5 in-demand medical specialties you may want to reconsider

Brendan Murphy , Senior News Writer

Amid current and projected physician shortages, demand for doctors is high across the board. Yet a report from the health care search and consulting firm Merritt Hawkins offers some insight into which medical specialties are among the most sought after by the company’s clients.

“Think of it like the stock market,” said Travis Singleton, executive vice president at Merritt Hawkins. “We look at each specialty like stock. What’s hard? What’s easy? To us what would be easy is [a position] that we could fill relatively quickly.”

The AMA’s “Choosing a Specialty: An AMA Resource for Medical Students” presents a clear, approachable overview of specialties and subspecialties and can assist you in choosing a career path. And our “Shadow Me” Specialty Series offers firsthand physician insights of what life is like in a wide array of specialties and practice settings.

Here’s a look at the five most requested physician recruiting assignments Merritt Hawkins received in 2018.

Family medicine—497 requests. The demand for young talent in primary care specialties has been a consistent trend in physician recruitment in recent years. Family medicine is the specialty in which that demand has been most pronounced.

In fact, 2018 marked the 12th consecutive year in which Merritt Hawkins found that the most-requested recruiting assignment was for family physicians. Offering further evidence of the demand: The average starting salary for family physician recruiting assignments in 2018—$241,000—was the highest on record in that specialty.

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Psychiatry—243 requests. This year marks the third in a row that psychiatry was Merritt Hawkins’ second most-requested specialty in terms of recruiting assignments. Singleton believes that reflects a significant shortage of mental health professionals nationwide.

“More and more people are willing to talk about mental health, and we now know we’re short [in that specialty],” he said. “What surprised us is it shot up to the second most-requested specialty, and not only has it stayed there, it’s solidified its stance there. When you think about psychiatry and how it compares to family medicine, it’s roughly a fourth of the size. … Also we don’t know how short we are because we don’t know how many patients we aren’t getting to.”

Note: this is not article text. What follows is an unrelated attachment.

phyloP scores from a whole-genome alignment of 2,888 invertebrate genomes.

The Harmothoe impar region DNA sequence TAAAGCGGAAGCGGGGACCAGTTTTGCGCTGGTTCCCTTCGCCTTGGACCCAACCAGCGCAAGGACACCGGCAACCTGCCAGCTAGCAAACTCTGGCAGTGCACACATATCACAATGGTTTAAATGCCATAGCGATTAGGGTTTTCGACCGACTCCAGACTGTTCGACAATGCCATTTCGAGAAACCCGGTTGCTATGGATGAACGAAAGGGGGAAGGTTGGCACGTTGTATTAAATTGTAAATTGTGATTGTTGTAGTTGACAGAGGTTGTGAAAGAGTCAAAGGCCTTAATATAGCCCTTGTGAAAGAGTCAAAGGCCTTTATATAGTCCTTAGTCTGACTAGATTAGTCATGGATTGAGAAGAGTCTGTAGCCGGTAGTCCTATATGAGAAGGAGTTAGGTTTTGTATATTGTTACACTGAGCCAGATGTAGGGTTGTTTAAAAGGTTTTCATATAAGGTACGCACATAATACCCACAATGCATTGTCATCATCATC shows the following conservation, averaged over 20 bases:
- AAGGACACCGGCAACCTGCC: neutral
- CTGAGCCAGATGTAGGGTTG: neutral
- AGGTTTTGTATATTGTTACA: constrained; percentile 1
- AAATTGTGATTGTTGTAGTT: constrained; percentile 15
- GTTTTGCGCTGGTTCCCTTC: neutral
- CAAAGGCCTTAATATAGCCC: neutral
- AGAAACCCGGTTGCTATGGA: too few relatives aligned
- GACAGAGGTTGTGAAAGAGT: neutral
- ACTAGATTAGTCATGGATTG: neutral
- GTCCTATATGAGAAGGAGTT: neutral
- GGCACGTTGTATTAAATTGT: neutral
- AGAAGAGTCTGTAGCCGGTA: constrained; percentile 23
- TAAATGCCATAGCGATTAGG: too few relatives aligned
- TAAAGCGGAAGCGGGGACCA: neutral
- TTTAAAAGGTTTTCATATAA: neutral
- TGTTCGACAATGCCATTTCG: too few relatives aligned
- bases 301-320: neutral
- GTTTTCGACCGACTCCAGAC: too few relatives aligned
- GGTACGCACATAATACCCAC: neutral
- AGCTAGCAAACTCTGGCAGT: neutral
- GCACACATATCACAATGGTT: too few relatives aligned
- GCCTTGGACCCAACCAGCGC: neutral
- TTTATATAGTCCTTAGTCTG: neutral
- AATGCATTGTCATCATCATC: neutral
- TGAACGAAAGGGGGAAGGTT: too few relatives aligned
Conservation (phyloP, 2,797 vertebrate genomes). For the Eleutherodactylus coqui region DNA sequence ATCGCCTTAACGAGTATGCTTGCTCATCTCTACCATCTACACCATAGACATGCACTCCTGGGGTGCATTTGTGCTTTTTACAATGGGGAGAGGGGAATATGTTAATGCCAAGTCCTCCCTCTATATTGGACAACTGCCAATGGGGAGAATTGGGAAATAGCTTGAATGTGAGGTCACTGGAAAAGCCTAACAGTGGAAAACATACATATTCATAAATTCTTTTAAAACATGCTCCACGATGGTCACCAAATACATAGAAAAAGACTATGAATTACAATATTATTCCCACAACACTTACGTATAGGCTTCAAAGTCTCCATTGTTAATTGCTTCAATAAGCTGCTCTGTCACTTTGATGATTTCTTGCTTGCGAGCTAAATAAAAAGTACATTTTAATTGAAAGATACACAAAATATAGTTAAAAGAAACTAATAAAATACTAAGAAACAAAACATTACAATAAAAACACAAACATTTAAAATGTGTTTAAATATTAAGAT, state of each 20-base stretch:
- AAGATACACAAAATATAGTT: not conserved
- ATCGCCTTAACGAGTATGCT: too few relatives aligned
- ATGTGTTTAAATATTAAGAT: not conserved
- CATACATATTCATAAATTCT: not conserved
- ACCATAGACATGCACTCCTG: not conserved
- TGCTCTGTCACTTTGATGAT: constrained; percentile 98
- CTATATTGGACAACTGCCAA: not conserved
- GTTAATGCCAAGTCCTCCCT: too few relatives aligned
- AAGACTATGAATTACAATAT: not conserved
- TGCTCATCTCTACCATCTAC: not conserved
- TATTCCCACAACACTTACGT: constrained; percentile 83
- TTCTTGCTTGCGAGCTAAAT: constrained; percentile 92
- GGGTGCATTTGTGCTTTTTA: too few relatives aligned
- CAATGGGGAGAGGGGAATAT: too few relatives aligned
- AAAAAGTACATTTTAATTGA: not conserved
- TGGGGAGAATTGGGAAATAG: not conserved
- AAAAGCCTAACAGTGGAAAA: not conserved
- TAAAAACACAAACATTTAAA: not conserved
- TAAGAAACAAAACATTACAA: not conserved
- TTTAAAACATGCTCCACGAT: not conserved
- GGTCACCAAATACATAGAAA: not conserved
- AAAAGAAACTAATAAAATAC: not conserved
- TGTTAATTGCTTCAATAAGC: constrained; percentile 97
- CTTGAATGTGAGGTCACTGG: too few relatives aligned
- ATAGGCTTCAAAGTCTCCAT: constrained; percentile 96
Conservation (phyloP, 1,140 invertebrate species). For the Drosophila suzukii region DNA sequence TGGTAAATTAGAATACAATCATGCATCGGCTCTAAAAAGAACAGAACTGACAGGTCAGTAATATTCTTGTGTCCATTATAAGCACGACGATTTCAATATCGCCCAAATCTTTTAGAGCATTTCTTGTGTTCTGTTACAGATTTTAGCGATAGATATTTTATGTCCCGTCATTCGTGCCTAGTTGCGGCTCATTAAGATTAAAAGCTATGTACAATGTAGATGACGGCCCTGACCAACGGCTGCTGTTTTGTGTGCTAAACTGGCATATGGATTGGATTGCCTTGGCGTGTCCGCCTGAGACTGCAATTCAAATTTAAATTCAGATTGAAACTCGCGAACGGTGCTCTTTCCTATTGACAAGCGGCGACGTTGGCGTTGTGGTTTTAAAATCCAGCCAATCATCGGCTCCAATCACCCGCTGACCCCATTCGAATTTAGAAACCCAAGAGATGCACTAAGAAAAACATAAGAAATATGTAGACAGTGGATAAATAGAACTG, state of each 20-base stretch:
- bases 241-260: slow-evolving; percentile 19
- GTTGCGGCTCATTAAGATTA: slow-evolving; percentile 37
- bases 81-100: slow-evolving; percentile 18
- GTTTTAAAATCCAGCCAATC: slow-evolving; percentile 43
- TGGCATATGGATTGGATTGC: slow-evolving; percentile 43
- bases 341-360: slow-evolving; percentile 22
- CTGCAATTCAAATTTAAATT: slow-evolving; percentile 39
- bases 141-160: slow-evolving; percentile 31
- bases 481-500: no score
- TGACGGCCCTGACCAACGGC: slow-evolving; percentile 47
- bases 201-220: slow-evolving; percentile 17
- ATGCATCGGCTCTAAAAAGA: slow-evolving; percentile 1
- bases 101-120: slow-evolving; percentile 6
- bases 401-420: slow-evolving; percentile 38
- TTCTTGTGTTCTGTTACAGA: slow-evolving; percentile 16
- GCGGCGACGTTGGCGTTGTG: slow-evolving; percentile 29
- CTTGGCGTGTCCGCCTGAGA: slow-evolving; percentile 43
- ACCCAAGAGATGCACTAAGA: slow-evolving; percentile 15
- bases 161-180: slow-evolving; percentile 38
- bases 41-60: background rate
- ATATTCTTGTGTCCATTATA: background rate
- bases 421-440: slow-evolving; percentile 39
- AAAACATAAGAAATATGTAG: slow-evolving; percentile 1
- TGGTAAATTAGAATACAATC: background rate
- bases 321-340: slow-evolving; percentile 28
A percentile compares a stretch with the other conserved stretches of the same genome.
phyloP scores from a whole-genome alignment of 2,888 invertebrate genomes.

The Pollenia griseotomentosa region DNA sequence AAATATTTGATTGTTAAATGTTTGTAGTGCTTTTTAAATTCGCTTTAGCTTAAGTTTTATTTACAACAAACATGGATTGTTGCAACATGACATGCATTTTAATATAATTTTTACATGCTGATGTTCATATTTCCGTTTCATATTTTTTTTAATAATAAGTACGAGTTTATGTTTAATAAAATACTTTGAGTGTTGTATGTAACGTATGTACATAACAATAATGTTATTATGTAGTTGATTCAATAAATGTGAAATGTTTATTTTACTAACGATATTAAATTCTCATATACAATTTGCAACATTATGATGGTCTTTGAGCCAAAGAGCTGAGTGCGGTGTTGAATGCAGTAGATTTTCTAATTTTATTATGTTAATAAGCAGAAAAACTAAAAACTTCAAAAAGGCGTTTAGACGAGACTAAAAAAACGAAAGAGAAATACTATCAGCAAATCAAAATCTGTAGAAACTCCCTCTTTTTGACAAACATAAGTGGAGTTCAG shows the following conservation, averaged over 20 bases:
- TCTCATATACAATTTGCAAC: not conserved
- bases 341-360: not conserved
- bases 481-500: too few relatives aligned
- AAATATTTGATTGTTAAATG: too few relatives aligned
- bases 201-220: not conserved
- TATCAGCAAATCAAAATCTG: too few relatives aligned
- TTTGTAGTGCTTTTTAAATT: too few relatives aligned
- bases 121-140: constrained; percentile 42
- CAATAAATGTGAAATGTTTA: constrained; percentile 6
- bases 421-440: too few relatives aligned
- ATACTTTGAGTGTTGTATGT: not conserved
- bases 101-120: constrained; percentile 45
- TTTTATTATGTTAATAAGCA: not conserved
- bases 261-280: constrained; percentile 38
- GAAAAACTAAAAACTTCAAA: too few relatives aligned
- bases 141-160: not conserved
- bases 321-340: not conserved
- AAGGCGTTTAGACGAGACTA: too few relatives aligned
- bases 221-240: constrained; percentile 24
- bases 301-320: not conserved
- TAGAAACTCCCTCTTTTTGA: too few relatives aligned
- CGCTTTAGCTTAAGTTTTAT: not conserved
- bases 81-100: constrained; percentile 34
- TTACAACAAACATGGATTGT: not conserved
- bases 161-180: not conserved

Internal medicine—150 requests. The demand for internists, Singleton said, is driven by the fact that many physicians are leaving general internal medicine for other career opportunities.

“Everyone is stealing from internal medicine,” he said. “The market is stealing from them because we don’t have enough geriatricians and those types of specialties. Hospitalists are stealing from them because not only are more and more fellows going into hospitalist positions than traditional internal medicine but even the existing staff—those who were out practicing internal medicine—are now shifting over to hospital work and specialties. Those staying in the field of general internal medicine is at an all-time low.”

Radiology—132 requests. Radiology is making a comeback of sorts. In 1999, it was Merritt Hawkins’ top-requested specialty. Two years later, it wasn’t in the top 20. Singleton cited factors such as changes in training and payment, in addition to oversaturation, with its quick rise and fall.

“We knew imaging would come back because there’s virtually nothing in health care that can happen without an image anymore,” he said. “It’s come back sort of in two phases in that you still have your traditional radiologists and then we have this whole growing segment of teleradiologist, and we do as much teleradiology as we do regular radiology. I can tell you that for that position is just as hard to find as a normal radiologist and that wasn’t the case two or three years ago.”

Obstetrics and gynecology—118 requests. Merritt Hawkins’ report indicates that demand for ob-gyns is driven by birth rates as well as by population growth among females. The specialty saw an 8 percent growth in requested positions between the 2017 and 2018 reports. There’s a significant shortage in the specialty, with nearly half of all counties in the U.S. not having a single ob-gyn.

Demand by specialty and subspecialty is fairly dynamic, Singleton noted. So, picking your career path based on what is presently popular among recruiters may not be the best move.

“Don’t try to look at demand,” he said. The saying in the Merritt Hawkins office is, “There’s no such thing as an unemployed doctor,” Singleton added. “That is as true today as it has ever been and that’ll be true 10 years from now.”